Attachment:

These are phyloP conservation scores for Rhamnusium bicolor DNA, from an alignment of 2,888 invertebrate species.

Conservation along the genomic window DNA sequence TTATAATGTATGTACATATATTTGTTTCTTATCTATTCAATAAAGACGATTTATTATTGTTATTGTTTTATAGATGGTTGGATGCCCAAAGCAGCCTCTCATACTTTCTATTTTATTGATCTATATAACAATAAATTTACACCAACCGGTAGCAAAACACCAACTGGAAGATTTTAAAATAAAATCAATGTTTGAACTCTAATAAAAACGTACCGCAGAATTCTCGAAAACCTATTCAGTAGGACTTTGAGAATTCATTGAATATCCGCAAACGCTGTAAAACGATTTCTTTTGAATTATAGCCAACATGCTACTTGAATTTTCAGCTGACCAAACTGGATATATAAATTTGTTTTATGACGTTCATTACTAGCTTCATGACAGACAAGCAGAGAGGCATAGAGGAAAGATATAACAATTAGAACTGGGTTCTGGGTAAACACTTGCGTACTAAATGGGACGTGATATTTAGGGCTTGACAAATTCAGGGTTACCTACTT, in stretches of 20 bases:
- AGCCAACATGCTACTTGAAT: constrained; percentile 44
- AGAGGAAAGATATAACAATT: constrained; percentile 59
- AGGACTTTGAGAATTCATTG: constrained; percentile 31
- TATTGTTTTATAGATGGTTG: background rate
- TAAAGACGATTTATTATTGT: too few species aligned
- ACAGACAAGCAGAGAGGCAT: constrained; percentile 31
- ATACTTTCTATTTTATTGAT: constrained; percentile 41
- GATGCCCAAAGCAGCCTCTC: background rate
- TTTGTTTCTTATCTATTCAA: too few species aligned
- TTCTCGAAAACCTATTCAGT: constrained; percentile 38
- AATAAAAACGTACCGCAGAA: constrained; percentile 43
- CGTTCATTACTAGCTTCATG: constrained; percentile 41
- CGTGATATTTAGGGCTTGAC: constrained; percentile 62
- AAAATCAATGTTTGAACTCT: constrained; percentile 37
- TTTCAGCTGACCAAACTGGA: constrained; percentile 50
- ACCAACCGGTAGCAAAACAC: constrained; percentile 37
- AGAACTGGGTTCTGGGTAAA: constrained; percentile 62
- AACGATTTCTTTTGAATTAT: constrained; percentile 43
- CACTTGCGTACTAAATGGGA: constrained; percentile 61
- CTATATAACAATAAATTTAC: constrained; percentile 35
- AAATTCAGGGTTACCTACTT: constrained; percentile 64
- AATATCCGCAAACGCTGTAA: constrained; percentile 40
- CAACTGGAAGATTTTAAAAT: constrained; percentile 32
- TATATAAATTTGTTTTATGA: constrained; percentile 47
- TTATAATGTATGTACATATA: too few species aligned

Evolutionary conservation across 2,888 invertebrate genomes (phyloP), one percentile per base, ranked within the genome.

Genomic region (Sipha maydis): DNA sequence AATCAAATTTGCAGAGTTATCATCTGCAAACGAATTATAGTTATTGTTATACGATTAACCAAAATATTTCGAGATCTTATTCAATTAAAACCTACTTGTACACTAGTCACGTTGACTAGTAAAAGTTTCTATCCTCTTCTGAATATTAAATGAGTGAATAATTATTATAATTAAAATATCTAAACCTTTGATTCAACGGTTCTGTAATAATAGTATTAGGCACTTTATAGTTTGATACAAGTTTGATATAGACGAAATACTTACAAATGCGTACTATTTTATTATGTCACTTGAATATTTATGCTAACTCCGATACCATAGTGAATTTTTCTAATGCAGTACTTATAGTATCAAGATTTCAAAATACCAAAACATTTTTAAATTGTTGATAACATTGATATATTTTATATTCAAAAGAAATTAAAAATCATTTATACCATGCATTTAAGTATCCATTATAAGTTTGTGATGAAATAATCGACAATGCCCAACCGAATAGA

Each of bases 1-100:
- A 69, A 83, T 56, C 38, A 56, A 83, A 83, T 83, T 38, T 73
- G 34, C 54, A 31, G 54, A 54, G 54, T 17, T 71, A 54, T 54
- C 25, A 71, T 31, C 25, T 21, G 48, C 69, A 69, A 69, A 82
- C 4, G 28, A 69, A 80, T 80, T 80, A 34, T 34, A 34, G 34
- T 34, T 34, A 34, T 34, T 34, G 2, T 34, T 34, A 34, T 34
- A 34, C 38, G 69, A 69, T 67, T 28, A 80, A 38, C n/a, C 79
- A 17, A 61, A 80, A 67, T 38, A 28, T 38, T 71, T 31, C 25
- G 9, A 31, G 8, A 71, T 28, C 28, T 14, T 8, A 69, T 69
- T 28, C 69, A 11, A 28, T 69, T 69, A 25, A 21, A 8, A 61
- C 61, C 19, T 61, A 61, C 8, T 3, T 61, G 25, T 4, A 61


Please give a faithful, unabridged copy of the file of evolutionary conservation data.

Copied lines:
These are phyloP conservation scores for Rhamnusium bicolor DNA, from an alignment of 2,888 invertebrate species.

Conservation along the genomic window DNA sequence TTATAATGTATGTACATATATTTGTTTCTTATCTATTCAATAAAGACGATTTATTATTGTTATTGTTTTATAGATGGTTGGATGCCCAAAGCAGCCTCTCATACTTTCTATTTTATTGATCTATATAACAATAAATTTACACCAACCGGTAGCAAAACACCAACTGGAAGATTTTAAAATAAAATCAATGTTTGAACTCTAATAAAAACGTACCGCAGAATTCTCGAAAACCTATTCAGTAGGACTTTGAGAATTCATTGAATATCCGCAAACGCTGTAAAACGATTTCTTTTGAATTATAGCCAACATGCTACTTGAATTTTCAGCTGACCAAACTGGATATATAAATTTGTTTTATGACGTTCATTACTAGCTTCATGACAGACAAGCAGAGAGGCATAGAGGAAAGATATAACAATTAGAACTGGGTTCTGGGTAAACACTTGCGTACTAAATGGGACGTGATATTTAGGGCTTGACAAATTCAGGGTTACCTACTT, in stretches of 20 bases:
- AGCCAACATGCTACTTGAAT: constrained; percentile 44
- AGAGGAAAGATATAACAATT: constrained; percentile 59
- AGGACTTTGAGAATTCATTG: constrained; percentile 31
- TATTGTTTTATAGATGGTTG: background rate
- TAAAGACGATTTATTATTGT: too few species aligned
- ACAGACAAGCAGAGAGGCAT: constrained; percentile 31
- ATACTTTCTATTTTATTGAT: constrained; percentile 41
- GATGCCCAAAGCAGCCTCTC: background rate
- TTTGTTTCTTATCTATTCAA: too few species aligned
- TTCTCGAAAACCTATTCAGT: constrained; percentile 38
- AATAAAAACGTACCGCAGAA: constrained; percentile 43
- CGTTCATTACTAGCTTCATG: constrained; percentile 41
- CGTGATATTTAGGGCTTGAC: constrained; percentile 62
- AAAATCAATGTTTGAACTCT: constrained; percentile 37
- TTTCAGCTGACCAAACTGGA: constrained; percentile 50
- ACCAACCGGTAGCAAAACAC: constrained; percentile 37
- AGAACTGGGTTCTGGGTAAA: constrained; percentile 62
- AACGATTTCTTTTGAATTAT: constrained; percentile 43
- CACTTGCGTACTAAATGGGA: constrained; percentile 61
- CTATATAACAATAAATTTAC: constrained; percentile 35
- AAATTCAGGGTTACCTACTT: constrained; percentile 64
- AATATCCGCAAACGCTGTAA: constrained; percentile 40
- CAACTGGAAGATTTTAAAAT: constrained; percentile 32
- TATATAAATTTGTTTTATGA: constrained; percentile 47
- TTATAATGTATGTACATATA: too few species aligned

Evolutionary conservation across 2,888 invertebrate genomes (phyloP), one percentile per base, ranked within the genome.

Genomic region (Sipha maydis): DNA sequence AATCAAATTTGCAGAGTTATCATCTGCAAACGAATTATAGTTATTGTTATACGATTAACCAAAATATTTCGAGATCTTATTCAATTAAAACCTACTTGTACACTAGTCACGTTGACTAGTAAAAGTTTCTATCCTCTTCTGAATATTAAATGAGTGAATAATTATTATAATTAAAATATCTAAACCTTTGATTCAACGGTTCTGTAATAATAGTATTAGGCACTTTATAGTTTGATACAAGTTTGATATAGACGAAATACTTACAAATGCGTACTATTTTATTATGTCACTTGAATATTTATGCTAACTCCGATACCATAGTGAATTTTTCTAATGCAGTACTTATAGTATCAAGATTTCAAAATACCAAAACATTTTTAAATTGTTGATAACATTGATATATTTTATATTCAAAAGAAATTAAAAATCATTTATACCATGCATTTAAGTATCCATTATAAGTTTGTGATGAAATAATCGACAATGCCCAACCGAATAGA

Each of bases 1-100:
- A 69, A 83, T 56, C 38, A 56, A 83, A 83, T 83, T 38, T 73
- G 34, C 54, A 31, G 54, A 54, G 54, T 17, T 71, A 54, T 54
- C 25, A 71, T 31, C 25, T 21, G 48, C 69, A 69, A 69, A 82
- C 4, G 28, A 69, A 80, T 80, T 80, A 34, T 34, A 34, G 34
- T 34, T 34, A 34, T 34, T 34, G 2, T 34, T 34, A 34, T 34
- A 34, C 38, G 69, A 69, T 67, T 28, A 80, A 38, C n/a, C 79
- A 17, A 61, A 80, A 67, T 38, A 28, T 38, T 71, T 31, C 25
- G 9, A 31, G 8, A 71, T 28, C 28, T 14, T 8, A 69, T 69
- T 28, C 69, A 11, A 28, T 69, T 69, A 25, A 21, A 8, A 61
- C 61, C 19, T 61, A 61, C 8, T 3, T 61, G 25, T 4, A 61